Content warnings: sexual abuse; suicide; death
This blog’s most time-honoured  tradition returns. 2021 fucking sucked. A global pandemic raged on, the rich continued to get richer, and uncontrollable forest fires demonstrated that global warming’s effects are already here. Simply put, shit’s fucked. Viewed in that light, talking about pop-cultural disappointments feels petty. But you know what? This is my personal blog, and I’m allowed be petty and laugh at stupid things. So that’s what I’m going to do, as I’ve done every year since… -searches blog- holy shit I’ve been doing this since 2011??? How have I not lost my fucking mind yet???
A reminder: these aren’t necessarily the worst aspects of pop culture in 2021. They’re just the things that disappointed me the most, personally. So without further ado, I bring you 2021: the year in shit.
10. B: The Beginning: Succession
You may have noticed that I didn’t do an anime roundup this year. I won’t be doing one. That’s because I only watched 6 anime series in 2021, and I didn’t love any of them. The only three I liked, in order from best to worst, were: Star Wars: Visions, which was wildly inconsistent though did feature some great storytelling in a few of its episodes; Komi Can’t Communicate, which was occasionally quite funny but also often clichéd and frankly just plain offensive; and Season 2 of BEASTARS, which was gorgeously animated but also somewhat of a frustrating trainwreck plotwise. Below that, there was Horimiya, which had a couple of great episodes but just completely shat the bed by the end. And below that, there was the second season of B: The Beginning, subtitled “Succession” for some reason.1 (And below that, there was another series, but I’ll get to that in a bit.)
Honestly, B: The Beginning: Succession was so bad that it was part of what killed my interest in anime in 2021. (Again, we’ll get to the other part.) I don’t even know where to begin to explain where it went wrong. The first season of B: The Beginning wasn’t high art, but it was trashy good fun with some flashy style. By contrast, Succession is both boring and baffling, with a downgrade in production values robbing the series of any style it once had. The plot is illogical nonsense; the villains’ plans seem to be determined by spins of a roulette well rather than any coherent agenda. And there’s an incest subplot for no fucking reason whatsoever THAT TAKES PLACE ENTIRELY INSIDE A CHARACTER’S HEAD. Practically the only good moment in the entire season is when one of the characters defies physics and drives a car sideways on a wall. It makes zero sense, but it’s the good kind of nonsense. If only the rest of this incomprehensible slog had had any sense of fun.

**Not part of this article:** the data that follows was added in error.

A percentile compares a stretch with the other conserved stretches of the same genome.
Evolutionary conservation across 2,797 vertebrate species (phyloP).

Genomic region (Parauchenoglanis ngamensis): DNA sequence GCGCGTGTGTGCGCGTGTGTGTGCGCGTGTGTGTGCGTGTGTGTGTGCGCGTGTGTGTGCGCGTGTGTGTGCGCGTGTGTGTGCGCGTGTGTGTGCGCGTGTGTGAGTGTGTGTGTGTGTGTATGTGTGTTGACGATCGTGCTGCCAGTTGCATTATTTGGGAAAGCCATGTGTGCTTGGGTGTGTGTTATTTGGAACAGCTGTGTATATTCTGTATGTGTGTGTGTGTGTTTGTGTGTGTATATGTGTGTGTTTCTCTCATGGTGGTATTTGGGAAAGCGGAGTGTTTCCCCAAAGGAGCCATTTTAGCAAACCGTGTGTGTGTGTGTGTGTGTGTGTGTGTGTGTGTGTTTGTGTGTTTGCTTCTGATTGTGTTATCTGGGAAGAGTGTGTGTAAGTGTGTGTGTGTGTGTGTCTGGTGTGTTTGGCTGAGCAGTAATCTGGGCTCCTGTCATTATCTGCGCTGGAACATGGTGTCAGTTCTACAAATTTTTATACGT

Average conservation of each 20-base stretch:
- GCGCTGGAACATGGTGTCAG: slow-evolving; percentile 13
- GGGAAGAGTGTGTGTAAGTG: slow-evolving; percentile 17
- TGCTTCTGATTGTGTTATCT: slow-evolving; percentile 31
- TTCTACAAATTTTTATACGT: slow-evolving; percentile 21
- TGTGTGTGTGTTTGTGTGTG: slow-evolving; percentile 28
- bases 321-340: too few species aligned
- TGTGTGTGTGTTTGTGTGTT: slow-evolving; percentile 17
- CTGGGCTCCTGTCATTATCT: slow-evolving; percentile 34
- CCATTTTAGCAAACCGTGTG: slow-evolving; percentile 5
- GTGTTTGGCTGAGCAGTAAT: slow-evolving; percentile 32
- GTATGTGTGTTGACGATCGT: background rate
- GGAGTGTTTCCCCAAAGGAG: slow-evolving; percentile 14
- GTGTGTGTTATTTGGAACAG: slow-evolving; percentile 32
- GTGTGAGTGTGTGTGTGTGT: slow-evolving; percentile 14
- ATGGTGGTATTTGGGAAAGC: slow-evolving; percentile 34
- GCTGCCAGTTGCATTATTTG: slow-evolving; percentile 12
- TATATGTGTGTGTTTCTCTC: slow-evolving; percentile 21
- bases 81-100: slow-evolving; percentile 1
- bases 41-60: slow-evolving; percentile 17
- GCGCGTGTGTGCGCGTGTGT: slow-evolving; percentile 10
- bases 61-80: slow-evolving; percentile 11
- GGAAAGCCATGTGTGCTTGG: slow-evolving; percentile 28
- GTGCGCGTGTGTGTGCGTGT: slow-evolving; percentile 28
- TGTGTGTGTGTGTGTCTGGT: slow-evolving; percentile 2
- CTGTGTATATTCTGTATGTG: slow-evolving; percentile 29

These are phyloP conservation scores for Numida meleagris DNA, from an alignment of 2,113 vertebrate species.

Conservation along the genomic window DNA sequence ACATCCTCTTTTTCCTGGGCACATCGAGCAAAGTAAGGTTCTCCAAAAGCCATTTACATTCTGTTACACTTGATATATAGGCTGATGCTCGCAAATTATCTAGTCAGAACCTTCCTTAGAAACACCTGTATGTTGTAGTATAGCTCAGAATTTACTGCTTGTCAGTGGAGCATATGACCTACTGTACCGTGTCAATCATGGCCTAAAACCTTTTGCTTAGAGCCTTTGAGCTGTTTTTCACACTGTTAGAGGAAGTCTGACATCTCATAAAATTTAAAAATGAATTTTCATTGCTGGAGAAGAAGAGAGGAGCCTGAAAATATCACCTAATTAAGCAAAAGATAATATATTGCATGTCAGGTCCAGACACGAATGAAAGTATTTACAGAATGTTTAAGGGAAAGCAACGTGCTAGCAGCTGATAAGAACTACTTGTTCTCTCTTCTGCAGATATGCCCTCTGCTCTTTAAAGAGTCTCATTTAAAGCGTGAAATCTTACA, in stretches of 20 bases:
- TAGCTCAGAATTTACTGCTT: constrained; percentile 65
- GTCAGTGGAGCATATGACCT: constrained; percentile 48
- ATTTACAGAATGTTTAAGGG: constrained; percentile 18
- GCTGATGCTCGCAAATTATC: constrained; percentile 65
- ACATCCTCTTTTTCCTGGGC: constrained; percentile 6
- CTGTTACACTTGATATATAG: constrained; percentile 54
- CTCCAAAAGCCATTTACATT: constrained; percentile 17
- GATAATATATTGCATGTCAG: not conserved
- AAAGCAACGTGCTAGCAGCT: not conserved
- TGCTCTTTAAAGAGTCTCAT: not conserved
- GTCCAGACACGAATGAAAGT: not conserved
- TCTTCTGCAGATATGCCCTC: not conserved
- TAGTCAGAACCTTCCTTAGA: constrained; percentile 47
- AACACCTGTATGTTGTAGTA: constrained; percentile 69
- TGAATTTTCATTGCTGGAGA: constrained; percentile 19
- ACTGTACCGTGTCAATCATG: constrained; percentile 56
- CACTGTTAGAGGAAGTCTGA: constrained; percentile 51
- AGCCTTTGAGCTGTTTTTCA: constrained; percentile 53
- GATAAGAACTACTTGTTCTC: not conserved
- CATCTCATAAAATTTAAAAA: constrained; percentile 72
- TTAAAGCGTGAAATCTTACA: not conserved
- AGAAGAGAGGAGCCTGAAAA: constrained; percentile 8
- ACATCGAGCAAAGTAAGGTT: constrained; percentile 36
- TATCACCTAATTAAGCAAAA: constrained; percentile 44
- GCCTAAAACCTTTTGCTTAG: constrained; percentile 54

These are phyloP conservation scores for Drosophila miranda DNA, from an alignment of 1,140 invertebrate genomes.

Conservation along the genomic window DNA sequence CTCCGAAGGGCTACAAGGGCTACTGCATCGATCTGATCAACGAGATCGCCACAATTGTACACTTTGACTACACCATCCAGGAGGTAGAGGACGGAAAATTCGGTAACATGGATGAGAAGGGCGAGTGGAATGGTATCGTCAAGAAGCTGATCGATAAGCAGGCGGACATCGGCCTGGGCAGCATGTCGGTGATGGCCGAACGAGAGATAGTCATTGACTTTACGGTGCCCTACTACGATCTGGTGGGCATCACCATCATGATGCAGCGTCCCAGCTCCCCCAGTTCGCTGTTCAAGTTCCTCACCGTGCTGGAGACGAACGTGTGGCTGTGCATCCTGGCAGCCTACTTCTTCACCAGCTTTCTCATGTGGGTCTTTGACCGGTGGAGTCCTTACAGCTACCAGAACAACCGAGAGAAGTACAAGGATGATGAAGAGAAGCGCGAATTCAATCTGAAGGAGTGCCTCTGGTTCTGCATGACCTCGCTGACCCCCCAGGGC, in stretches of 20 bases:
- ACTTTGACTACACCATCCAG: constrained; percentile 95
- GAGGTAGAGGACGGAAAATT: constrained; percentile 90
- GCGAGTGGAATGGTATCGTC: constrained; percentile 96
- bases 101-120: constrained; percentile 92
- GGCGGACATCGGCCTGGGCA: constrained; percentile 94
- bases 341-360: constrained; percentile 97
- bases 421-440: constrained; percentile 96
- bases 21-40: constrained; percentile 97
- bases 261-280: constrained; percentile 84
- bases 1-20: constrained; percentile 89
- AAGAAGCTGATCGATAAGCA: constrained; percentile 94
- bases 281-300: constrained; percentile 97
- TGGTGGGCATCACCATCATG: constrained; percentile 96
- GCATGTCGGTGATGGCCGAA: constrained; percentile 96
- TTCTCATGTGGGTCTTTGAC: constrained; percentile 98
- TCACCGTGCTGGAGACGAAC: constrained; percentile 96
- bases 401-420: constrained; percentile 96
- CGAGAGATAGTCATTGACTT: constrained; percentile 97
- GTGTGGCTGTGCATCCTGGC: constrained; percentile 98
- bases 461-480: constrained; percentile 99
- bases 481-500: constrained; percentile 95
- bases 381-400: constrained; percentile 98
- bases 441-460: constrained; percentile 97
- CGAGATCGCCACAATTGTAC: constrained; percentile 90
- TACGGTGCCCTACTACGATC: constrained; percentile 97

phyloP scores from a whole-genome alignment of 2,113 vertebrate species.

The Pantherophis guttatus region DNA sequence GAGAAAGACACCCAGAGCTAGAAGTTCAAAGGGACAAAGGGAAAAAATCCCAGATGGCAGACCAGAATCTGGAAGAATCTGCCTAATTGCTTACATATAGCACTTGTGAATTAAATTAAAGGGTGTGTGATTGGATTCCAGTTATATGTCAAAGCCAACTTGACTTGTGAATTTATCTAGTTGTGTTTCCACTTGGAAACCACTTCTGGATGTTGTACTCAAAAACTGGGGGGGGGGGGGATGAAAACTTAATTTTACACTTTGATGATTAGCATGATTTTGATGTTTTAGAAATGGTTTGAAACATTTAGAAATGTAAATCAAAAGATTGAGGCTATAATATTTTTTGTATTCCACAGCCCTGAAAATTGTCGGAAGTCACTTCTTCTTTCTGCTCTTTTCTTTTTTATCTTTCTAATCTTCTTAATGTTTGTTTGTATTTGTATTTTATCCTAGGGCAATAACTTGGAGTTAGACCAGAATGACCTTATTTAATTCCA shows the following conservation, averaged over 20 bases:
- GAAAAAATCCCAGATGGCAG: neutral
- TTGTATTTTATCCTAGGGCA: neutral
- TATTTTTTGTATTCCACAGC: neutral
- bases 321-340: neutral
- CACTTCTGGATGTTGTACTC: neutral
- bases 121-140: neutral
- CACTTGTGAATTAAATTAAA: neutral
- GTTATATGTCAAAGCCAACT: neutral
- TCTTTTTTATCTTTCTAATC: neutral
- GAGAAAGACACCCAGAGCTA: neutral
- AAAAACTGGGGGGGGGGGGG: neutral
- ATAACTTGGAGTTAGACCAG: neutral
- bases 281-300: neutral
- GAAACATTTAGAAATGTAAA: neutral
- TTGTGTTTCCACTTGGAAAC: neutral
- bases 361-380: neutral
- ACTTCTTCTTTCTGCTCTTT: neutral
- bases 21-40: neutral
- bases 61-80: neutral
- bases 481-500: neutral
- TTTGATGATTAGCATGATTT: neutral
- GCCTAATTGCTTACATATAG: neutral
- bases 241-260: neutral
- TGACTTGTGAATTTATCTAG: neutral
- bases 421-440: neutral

9. Sexual misconduct allegations against Matthew Good
Matt Good was my favourite singer-songwriter for most of my adult life. Heck, I even wrote a comprehensive career retrospective about him a few years ago. But in 2021, he was accused of infidelity, sexual misconduct, and emotional abuse by over a dozen women. He was dropped by his label and management, and now he effectively has no music career. I’m angry that I ever supported this scumbag.
8. The Montreal Canadiens lose in the Stanley Cup finals
The last time a Canadian team won the Stanley Cup, it was 1993, when the Habs hoisted the trophy. In 2021, it looked like they might do it again, after an improbable run that saw them come back from a 1-3 deficit in the first round of the playoffs. However, in the finals, they met their Waterloo, falling 4-1 to the Tampa Bay Lightning. Another Canadian cup feels so close, yet so far away.
As for how the Habs are doing this season, they’re currently sitting in 31st place, just ahead of the last-place Arizona Coyotes. What a tumble!
7. COVID-19 is still happening and fucking everything up
I could go on about how energy-intensive blockchain technology is. I could tell you about how NFTs just point to URLs and confer no practical ownership to their users. I could lament the fact that creative industries, especially gaming, have tried to get in on the craze by jamming NFTs into their output with seemingly no understanding of what the tech does or how it works. But instead of further apophasis, I’ll just leave you with this:
5. IGN and Game Informer forced by management to remove articles about Palestine